To summarize, the objective of our work was to realize a high-level computational primitive or machine-learning algorithm using computational memory. We proposed an algorithm to detect temporal correlations between event-based data streams that exploits the crystallization dynamics of PCM devices. The conductance of the PCM devices receiving correlated inputs evolves to a high value, and by monitoring these conductance values we can detect the temporal correlations. We performed a large-scale experimental demonstration of this concept using a million PCM devices, and could successfully detect weakly correlated processes in artificially generated stochastic input data. This experiment demonstrates the efficacy of this concept even in the presence of device variability and other non-ideal behavior. We also successfully processed real-world data sets from weather stations in the United States and obtained classification results similar to the *k*-means clustering algorithm. A detailed comparative study with respect to state-of-the-art von Neumann computing systems showed that computational memory could lead to orders of magnitude improvements in time/energy-to-solution compared to conventional computing systems.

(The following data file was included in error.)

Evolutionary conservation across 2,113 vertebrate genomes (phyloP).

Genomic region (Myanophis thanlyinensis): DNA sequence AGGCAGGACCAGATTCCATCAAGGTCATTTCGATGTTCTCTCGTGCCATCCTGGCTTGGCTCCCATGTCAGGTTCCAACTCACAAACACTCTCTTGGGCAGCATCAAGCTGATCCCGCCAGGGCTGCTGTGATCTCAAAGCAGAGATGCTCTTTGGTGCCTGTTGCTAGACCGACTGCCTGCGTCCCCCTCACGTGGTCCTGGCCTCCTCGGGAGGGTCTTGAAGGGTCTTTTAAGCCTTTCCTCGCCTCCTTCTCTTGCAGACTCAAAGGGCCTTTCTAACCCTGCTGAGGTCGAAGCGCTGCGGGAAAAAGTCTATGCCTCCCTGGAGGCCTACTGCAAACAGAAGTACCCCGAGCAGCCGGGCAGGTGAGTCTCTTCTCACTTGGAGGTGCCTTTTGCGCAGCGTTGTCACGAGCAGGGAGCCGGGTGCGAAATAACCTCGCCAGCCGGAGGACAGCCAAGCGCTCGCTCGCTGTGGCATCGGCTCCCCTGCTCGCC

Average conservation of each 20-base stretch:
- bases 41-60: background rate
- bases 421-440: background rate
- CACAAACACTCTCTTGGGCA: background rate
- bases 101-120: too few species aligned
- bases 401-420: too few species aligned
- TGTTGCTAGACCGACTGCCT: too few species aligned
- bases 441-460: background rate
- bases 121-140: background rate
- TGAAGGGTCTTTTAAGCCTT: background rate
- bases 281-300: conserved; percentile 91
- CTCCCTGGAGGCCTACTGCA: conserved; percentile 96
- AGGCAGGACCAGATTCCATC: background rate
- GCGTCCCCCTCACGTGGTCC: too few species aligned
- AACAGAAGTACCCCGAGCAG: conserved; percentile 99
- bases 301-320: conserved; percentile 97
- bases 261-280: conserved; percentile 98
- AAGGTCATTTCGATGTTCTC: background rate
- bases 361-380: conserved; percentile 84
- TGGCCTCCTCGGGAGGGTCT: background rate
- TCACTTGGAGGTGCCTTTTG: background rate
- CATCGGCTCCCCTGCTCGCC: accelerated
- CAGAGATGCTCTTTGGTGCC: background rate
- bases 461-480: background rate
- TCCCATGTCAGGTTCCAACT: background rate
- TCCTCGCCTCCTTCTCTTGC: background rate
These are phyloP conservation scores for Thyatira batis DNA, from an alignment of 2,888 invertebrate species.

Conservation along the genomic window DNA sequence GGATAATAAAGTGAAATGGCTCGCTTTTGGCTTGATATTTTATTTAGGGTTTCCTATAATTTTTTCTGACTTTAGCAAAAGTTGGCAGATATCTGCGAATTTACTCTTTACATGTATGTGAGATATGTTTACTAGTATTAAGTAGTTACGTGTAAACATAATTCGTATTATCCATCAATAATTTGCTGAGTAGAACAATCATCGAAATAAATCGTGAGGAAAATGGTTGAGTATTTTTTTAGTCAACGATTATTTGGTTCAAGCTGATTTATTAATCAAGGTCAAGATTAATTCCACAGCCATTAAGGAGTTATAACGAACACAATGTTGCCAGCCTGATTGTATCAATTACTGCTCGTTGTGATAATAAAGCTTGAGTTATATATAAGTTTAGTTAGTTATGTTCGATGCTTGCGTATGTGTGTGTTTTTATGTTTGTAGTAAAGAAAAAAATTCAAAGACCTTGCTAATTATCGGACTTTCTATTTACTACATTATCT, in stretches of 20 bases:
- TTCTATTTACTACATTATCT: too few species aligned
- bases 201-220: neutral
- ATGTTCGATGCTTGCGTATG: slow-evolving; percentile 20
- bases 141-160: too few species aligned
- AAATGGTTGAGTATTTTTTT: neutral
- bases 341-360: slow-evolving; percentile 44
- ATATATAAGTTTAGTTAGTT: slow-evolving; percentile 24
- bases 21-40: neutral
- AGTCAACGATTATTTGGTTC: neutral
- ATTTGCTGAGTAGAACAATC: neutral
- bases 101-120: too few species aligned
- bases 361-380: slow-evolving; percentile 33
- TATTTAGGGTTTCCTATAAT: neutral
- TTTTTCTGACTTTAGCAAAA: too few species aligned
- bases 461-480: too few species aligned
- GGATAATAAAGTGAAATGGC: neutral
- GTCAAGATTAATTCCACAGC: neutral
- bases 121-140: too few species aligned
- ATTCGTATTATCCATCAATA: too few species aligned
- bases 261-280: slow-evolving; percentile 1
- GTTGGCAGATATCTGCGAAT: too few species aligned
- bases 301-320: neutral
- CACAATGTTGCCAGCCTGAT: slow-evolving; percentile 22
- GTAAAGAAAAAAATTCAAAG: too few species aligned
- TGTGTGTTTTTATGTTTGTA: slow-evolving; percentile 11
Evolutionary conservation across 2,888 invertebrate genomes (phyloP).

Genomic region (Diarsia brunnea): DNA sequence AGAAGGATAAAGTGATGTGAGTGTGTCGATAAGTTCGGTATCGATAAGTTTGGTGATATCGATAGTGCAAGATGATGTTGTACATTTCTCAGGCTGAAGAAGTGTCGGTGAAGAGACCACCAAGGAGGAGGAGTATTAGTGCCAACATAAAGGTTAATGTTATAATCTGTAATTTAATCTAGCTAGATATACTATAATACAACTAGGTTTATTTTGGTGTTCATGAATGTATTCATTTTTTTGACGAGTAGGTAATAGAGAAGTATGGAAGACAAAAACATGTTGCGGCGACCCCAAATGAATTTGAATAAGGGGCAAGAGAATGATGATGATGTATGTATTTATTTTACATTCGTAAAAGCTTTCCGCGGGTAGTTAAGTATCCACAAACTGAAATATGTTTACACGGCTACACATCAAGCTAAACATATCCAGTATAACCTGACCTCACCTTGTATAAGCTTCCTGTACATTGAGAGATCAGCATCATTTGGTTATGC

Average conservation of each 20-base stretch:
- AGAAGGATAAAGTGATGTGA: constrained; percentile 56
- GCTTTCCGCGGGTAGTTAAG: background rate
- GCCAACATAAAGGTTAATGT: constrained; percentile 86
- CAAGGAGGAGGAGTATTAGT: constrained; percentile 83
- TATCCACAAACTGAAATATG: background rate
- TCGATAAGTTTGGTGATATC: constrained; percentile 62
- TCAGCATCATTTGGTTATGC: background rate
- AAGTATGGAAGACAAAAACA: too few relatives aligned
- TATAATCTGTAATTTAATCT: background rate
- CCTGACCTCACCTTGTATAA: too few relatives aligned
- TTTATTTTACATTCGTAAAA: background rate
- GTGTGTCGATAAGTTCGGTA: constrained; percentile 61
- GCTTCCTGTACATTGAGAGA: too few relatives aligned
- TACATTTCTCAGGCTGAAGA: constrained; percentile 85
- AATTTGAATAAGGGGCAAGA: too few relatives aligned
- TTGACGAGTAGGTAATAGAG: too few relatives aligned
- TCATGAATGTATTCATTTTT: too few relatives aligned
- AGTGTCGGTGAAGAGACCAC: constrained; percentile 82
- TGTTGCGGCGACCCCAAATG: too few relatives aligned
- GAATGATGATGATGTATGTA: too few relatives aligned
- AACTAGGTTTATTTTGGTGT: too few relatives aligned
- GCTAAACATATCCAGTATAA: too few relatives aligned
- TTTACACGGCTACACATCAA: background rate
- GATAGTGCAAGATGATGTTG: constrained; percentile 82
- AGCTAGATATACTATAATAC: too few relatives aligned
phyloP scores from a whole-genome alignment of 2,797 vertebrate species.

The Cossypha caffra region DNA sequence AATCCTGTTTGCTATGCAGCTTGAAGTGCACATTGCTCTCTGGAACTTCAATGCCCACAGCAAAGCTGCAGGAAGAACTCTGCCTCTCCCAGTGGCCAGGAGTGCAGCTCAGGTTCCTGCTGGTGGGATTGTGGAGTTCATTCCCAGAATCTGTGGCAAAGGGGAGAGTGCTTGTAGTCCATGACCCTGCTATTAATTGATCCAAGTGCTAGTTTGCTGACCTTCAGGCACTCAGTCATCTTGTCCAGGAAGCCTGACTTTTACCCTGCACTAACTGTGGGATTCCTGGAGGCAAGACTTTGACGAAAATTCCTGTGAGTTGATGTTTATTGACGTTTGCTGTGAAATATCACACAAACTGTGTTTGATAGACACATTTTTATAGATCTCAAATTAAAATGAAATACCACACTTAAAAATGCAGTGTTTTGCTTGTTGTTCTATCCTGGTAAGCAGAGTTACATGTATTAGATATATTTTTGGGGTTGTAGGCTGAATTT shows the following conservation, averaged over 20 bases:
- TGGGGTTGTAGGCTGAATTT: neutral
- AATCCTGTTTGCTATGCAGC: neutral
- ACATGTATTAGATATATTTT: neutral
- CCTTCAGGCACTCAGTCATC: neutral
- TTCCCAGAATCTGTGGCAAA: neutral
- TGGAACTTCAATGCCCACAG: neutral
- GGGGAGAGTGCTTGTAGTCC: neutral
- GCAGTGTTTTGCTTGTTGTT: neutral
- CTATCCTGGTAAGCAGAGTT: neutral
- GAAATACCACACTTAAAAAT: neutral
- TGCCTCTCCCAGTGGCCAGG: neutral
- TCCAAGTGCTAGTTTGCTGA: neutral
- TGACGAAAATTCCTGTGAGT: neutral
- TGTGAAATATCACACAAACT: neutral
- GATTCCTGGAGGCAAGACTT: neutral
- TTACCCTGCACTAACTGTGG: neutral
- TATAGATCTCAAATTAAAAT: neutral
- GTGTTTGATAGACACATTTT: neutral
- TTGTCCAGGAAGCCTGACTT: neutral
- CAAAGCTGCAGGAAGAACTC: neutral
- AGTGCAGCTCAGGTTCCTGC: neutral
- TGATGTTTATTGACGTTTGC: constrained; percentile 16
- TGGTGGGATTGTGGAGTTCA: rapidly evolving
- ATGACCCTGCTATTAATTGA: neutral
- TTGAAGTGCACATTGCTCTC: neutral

## Methods

### Phase change memory chip

The PCM devices were integrated into the chip in 90 nm CMOS technology^{32}. The phase change material is doped Ge_{2}Sb_{2}Te_{2} (d-GST). The bottom electrode has a radius of approx. 20 nm and a length of approx. 65 nm, and was defined using a sub-lithographic key-hole transfer process^{48}. The phase change material is approx. 100 nm thick and extends to the top electrode. Two types of devices are available on-chip. They differ by the size of their access transistor. The first sub-array contains 2 million devices. In the second sub-array, which contains 1 million devices, the access transistors are twice as large. All experiments in this work were done on the second sub-array, which is organized as a matrix of 512 word lines (WL) and 2048 bit lines (BL). The selection of one PCM device is done by serially addressing a WL and a BL. A single selected device can be programmed by forcing a current through the BL with a voltage-controlled current source. For reading a PCM cell, the selected BL is biased to a constant voltage of 200 mV. The resulting read current is integrated by a capacitor, and the resulting voltage is then digitized by the on-chip 8-bit cyclic ADC. The total time of one read is 1 *μ*s. The readout characteristic is calibrated by means of on-chip reference poly-silicon resistors.